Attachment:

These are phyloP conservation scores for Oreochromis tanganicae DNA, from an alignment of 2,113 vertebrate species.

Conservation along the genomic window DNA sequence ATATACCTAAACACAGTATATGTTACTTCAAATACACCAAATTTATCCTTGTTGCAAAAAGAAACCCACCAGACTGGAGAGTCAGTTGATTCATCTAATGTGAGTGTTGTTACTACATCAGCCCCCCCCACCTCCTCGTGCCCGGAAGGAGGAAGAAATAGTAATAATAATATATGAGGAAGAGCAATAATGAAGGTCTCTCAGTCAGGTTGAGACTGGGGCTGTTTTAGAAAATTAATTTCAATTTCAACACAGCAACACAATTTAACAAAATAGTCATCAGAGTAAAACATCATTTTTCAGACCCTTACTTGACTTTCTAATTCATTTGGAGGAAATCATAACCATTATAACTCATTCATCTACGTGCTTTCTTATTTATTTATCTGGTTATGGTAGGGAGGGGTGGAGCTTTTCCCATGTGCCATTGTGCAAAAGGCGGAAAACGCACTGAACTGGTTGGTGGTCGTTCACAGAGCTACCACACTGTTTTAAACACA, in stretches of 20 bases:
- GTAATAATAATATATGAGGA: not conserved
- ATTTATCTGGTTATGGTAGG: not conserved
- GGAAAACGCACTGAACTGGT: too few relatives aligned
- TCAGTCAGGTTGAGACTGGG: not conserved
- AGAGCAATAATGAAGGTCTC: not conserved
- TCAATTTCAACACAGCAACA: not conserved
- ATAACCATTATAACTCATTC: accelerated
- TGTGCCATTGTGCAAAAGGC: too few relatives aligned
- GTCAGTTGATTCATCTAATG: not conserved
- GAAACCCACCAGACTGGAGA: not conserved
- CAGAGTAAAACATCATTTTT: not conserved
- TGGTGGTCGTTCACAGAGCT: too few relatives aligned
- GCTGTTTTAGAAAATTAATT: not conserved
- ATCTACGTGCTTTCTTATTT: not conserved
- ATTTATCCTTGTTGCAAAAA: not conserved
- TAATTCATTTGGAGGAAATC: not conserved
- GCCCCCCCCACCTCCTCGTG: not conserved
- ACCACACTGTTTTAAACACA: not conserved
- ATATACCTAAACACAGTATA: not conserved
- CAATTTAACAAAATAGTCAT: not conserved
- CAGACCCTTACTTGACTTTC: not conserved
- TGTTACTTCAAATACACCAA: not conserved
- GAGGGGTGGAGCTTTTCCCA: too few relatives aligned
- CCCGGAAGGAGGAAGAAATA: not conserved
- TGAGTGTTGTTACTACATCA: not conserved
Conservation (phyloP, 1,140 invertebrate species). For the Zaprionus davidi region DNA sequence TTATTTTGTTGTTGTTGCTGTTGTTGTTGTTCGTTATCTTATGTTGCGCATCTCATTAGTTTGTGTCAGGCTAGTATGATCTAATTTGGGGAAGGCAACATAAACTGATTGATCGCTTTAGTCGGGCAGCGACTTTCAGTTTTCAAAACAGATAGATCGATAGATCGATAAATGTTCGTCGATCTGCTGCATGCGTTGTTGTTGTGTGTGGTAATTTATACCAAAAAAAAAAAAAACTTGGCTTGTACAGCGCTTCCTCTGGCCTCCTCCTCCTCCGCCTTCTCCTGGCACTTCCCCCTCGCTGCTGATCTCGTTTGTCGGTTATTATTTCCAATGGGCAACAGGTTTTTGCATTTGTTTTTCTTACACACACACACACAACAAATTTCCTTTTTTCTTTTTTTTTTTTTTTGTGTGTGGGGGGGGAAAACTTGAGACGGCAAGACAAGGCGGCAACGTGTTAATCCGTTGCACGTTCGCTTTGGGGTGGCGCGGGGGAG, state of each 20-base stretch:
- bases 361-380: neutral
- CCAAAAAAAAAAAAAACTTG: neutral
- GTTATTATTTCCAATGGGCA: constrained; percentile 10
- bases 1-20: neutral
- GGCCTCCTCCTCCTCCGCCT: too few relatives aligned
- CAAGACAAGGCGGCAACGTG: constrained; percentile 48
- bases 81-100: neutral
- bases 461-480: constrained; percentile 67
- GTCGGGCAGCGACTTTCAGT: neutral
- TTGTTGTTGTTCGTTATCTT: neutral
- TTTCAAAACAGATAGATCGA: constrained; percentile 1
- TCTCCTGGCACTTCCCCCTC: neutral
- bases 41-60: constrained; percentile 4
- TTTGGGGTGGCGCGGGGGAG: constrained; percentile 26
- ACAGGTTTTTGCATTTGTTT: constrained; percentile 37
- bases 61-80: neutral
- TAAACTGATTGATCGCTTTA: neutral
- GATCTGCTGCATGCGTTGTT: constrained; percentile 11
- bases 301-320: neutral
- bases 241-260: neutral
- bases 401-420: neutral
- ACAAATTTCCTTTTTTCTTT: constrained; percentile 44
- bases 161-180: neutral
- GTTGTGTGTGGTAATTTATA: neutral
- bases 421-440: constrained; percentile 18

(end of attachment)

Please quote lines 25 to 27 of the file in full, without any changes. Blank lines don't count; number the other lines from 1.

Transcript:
- GAGGGGTGGAGCTTTTCCCA: too few relatives aligned
- CCCGGAAGGAGGAAGAAATA: not conserved
- TGAGTGTTGTTACTACATCA: not conserved